Origin of English word GAZE

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English Word

GAZE

Edenic Word

K[H]aZaH

Hebrew Word

חזה

Transliteration

Het-Zayin-Hey

Pronounciation

Kha-ZAH

Conversion

[KH-Z → GZ]

Roots

Middle English gazen is from an uncertain source; no Indo-European “root” is available.

חזה   K[H]aZaH is to perceive or behold; "star-GAZERS" are חוזה   K[H]OAZeH Ba’KoaKHaBHeeYM  in Isaiah47:13.


Branches

K[H]OAZeH is a seer;  K[H]eeZaYOAN is a vision. A vision in Old English was spelled gesiht. It is a cognate of SEE and SIGHT at the Indo-European “root” sek(w) (to perceive, see). These all relate to reversals of Het-Zayin like $aKHaH (to see, look),  $eQeR (look), and  S(H)aGaK[H] ("gaze" - Songs2:9).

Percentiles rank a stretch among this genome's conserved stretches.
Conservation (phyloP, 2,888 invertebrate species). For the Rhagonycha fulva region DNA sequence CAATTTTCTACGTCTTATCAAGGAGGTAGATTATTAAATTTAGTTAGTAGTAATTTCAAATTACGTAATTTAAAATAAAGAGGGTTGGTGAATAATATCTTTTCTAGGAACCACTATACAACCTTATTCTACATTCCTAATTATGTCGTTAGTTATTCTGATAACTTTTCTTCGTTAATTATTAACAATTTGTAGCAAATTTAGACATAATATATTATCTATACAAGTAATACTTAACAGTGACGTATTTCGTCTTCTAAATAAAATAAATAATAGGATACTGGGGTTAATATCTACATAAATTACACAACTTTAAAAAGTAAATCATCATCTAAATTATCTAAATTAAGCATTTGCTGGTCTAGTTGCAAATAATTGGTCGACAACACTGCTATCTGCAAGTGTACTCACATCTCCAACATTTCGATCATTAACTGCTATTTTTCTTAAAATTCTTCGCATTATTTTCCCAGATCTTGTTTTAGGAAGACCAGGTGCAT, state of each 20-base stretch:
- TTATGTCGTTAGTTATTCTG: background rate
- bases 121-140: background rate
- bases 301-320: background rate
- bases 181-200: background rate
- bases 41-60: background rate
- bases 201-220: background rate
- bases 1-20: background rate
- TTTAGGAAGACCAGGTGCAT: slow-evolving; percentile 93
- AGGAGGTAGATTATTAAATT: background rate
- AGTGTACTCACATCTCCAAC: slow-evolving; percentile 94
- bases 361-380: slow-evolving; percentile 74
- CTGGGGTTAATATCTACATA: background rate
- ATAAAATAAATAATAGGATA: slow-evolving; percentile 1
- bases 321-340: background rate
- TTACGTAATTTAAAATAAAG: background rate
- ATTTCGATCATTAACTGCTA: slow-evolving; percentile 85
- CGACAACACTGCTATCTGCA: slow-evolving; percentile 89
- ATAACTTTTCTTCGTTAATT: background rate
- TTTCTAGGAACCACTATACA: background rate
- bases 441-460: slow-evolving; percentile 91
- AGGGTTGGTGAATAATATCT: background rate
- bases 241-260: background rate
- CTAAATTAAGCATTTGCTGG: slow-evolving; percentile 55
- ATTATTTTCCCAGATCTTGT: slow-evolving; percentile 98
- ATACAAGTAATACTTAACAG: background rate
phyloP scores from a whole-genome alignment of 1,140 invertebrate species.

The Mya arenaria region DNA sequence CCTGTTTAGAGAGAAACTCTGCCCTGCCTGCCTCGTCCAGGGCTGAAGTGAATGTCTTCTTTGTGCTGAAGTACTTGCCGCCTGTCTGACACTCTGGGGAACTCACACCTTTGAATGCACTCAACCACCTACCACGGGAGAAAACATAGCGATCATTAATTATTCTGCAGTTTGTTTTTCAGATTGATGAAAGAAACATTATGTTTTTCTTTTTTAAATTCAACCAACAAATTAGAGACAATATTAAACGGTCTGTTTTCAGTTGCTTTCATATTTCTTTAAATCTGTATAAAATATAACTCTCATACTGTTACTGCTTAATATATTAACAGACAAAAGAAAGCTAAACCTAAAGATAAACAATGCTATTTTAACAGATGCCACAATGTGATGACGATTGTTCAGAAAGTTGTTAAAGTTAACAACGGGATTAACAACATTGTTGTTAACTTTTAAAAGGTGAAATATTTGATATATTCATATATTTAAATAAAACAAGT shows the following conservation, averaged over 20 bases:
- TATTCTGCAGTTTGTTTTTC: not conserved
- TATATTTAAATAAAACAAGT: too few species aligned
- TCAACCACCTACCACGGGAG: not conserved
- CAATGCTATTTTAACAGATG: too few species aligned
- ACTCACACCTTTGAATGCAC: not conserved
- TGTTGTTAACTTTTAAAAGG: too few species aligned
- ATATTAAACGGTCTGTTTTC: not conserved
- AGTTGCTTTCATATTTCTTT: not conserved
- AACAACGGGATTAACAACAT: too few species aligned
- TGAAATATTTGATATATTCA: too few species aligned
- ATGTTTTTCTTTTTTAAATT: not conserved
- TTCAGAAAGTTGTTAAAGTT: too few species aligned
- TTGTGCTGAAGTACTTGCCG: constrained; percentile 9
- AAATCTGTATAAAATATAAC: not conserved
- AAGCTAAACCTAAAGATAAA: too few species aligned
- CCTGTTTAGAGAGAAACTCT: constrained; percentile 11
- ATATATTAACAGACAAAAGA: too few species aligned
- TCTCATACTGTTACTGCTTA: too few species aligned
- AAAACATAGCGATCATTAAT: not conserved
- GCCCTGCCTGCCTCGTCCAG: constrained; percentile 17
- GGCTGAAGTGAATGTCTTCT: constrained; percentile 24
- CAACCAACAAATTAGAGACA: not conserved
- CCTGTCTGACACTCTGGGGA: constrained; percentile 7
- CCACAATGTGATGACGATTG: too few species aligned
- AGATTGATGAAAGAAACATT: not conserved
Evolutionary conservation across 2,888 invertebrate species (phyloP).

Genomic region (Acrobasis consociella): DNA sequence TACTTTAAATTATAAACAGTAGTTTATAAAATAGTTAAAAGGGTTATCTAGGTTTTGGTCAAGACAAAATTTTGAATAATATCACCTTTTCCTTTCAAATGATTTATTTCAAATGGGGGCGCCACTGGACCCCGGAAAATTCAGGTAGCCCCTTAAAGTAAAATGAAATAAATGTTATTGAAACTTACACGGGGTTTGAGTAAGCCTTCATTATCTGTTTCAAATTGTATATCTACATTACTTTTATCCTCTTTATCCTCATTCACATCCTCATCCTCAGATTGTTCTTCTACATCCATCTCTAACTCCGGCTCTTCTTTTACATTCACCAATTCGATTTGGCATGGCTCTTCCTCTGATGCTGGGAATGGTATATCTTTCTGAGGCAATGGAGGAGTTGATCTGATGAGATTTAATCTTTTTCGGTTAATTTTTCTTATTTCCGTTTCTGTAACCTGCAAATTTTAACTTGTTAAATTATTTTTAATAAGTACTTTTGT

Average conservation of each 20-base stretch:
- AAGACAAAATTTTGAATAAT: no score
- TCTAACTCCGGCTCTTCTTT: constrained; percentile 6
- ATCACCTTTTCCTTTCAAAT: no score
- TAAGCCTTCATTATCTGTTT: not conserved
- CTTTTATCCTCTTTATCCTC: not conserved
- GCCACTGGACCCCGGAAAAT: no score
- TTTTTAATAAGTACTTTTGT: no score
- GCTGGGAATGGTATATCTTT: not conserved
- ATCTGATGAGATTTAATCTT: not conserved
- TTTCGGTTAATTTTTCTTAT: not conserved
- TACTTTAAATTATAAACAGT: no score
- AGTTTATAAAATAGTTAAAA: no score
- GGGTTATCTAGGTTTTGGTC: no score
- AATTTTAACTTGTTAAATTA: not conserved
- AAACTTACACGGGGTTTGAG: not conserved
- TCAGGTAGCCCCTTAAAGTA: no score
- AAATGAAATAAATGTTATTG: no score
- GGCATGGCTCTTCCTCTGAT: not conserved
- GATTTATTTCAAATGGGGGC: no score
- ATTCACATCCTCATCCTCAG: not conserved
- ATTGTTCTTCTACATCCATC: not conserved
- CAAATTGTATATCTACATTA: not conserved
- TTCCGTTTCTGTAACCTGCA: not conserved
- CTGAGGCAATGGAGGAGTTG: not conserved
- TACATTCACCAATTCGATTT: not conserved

For a synonym of Het-Zayin that doesn't reverse the guttural-fricative, there's always  HaTSa(TSaH) (glance).

Beside GAZEHOUND, the only possible term to add here would be GAZEBO. For GAZEBO we quote the Webster'sNewWorldDictionary: "said to be jocular formation (after Latin videbo, I shall see), replacing earlier gazingroom but perhaps altered from an Oriental word."

An eye in Azeri is goz.

To see in Basque is ikusi.

Speaking of Oriental words, zhu, (to gaze at) in Chinese, typically reverses the HZ of the Hebrew. The Indians of NW Washington State have a term sey-a (to see). To see is seh(en) in German, and se in Swedish, Danish and Norwegian.

Seeing the guttural drop from K[H}aZaH, you may want to see SEE.


Related Words

SEE



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